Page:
Stubborn Delts: The High Tension Solution

4 New Exercises for Big Shoulders


Building big, healthy shoulders goes beyond just overhead pressing a city bus. Sure, that'll get the job done if you're capable of it, but there's a better way. We'll get into some of the exercises you probably aren't doing, but there's something we have to talk about first...

There's a handful of reasons you might find it difficult to develop a stubborn body part. Lack of mind-muscle connection, poor execution, poor movement selection for your structure, and poor overall programming are a few.

The old bodybuilding adage, "train a muscle at different angles," was basically a way of saying that you need to take advantage of the length-tension relationship within different movements. Different exercises will provide different resistance curves to the muscles being trained, so they'll train those muscles at different lengths within the movement. Maximizing development is about creating as much tension as possible in those different lengths.

The key is to find exercises that best suit your structure and best train the muscles in various positions: lengthened, mid, and shortened. But it's also important to use movements that stress the targeted musculature appropriate within those lengths.

Here are four exercises that'll satisfy this approach:

The dumbbell overhead press is a proven delt strength and size builder. But both strength and physique-focused lifters could be doing it more effectively.

The most common way people do the press is seated (which is fine), then they lock the elbows back by using external rotation, and press from the shoulders to the overhead position with the dumbbells arching together over that range of motion.

There are a few problems here. To start, you can't get away from the fact that this exercise predominantly hits the anterior delts. This means you should be making sure to get the anterior delt loaded maximally in its most lengthened state. Doing this will keep you from going into excessive external rotation and instead let the elbows come forward a bit, allowing you to work in your natural scapular plane.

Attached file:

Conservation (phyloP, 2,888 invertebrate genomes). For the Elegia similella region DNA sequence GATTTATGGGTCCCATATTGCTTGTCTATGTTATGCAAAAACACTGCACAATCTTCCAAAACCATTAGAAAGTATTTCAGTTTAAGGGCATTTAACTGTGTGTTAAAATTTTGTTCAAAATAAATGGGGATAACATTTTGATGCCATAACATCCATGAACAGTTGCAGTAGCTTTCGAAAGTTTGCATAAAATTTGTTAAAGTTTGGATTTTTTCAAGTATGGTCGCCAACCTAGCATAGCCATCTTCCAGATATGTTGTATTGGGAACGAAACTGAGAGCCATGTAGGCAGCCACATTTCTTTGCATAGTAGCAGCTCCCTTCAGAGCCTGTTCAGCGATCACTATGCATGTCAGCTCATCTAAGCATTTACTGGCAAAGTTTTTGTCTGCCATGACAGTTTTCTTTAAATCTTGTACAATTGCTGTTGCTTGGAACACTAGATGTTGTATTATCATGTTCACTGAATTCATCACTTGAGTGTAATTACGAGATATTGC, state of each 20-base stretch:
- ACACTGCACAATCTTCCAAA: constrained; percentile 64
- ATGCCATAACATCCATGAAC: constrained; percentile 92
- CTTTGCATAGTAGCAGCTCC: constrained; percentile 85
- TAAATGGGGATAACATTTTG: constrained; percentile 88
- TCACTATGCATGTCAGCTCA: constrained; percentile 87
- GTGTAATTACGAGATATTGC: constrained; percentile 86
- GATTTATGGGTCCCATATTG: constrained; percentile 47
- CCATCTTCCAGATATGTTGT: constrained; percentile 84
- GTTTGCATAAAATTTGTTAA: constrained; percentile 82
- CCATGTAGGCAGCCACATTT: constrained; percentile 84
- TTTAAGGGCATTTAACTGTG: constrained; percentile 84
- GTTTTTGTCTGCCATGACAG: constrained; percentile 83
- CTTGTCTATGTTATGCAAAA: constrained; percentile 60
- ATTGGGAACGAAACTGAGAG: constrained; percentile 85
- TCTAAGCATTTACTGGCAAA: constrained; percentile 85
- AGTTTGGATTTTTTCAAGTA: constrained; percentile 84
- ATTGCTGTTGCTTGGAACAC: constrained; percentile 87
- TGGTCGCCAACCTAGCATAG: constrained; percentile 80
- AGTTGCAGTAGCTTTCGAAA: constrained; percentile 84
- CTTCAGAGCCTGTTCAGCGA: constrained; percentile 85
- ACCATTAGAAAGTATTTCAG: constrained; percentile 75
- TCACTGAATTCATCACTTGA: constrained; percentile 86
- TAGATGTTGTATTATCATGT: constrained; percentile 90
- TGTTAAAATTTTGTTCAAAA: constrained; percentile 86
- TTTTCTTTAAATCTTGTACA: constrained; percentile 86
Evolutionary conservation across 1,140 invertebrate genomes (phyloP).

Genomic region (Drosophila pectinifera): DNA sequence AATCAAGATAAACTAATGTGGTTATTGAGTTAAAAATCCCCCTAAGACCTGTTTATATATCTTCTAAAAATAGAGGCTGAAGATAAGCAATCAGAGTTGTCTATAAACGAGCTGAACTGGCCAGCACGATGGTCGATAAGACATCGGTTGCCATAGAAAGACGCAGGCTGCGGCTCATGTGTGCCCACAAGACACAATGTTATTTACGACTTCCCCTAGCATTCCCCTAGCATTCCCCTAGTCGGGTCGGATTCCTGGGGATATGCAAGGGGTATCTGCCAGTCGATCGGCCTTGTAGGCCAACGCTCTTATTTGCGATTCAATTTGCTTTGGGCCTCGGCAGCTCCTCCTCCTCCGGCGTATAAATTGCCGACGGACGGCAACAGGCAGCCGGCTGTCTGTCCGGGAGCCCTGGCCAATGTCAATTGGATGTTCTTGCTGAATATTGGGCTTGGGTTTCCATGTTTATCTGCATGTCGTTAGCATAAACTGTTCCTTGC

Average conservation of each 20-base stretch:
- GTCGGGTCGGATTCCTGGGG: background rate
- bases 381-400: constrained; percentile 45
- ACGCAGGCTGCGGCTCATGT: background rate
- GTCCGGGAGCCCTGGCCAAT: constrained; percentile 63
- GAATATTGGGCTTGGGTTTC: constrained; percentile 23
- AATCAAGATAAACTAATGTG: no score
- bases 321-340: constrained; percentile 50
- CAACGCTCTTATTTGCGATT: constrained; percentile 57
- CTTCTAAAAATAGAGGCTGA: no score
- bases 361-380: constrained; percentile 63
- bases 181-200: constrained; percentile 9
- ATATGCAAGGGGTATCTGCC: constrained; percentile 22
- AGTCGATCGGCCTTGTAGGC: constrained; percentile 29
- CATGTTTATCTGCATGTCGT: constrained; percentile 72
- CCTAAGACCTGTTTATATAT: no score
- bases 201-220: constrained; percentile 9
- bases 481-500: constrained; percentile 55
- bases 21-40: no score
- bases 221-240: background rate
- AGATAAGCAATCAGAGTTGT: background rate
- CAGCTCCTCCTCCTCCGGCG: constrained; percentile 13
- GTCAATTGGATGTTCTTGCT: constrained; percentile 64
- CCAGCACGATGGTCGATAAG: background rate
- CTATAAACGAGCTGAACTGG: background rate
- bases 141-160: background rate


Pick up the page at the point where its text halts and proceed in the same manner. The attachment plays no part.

While pressing, you want to avoid that common arching motion because it actually takes the delts out of their active range of motion very quickly. It's the traps that adduct the arms in that overhead arching motion.

This arching motion also shortens the lever arm in the movement, making it easier as you reach lockout. And that's cool and all if you aren't trying to stress the actual delt muscles. But if you are, it means you're not spending as much time in the area where the movement is actually difficult.

The better way to perform these is to press directly upwards with the dumbbells staying in line with the elbows. It's no different than if you stacked the elbows and wrists in a vertical line with one another like if you were doing a barbell press.

Lastly, to make these more productive, add a band to flatten out that descending resistance curve. By adding in the band we're eliminating that dead area in the range of motion at the top and creating a longer torque curve.

Now you're maximally loading the anterior deltoid in the bottom, you're staying in a longer active range of motion, and you're eliminating that dead range of motion near the top where there's very little tension.

I've done my fair share of bent-over lateral raises (rear delt raises), but the truth is that they fall short as a rear delt movement.

With a bent-over lateral raise, the rear delts never actually get fully shortened. A key component in maximizing an exercise is to get the target muscle fully lengthened and then fully shortened within a movement. But some exercises don't do that as well as others.

A better option is the rear delt row with supination. With this exercise, you'll be rowing (as you might expect) to bring the elbow behind the body as far as possible, which will shorten the rear delt. But you'll add a twist, literally, by supinating as you perform the row.

Why the twist? Because it'll bring about a certain amount of external rotation in the shoulder, which is one of the components of the rear delt. Supination at the forearm is actively linked with external rotation of the shoulder, just like pronation is linked with internal rotation.

This isn't an exercise you'll go super heavy on, but you won't need to so long as you're using the appropriate resistance with it for the mechanics, and making sure to get the rear delt fully shortened.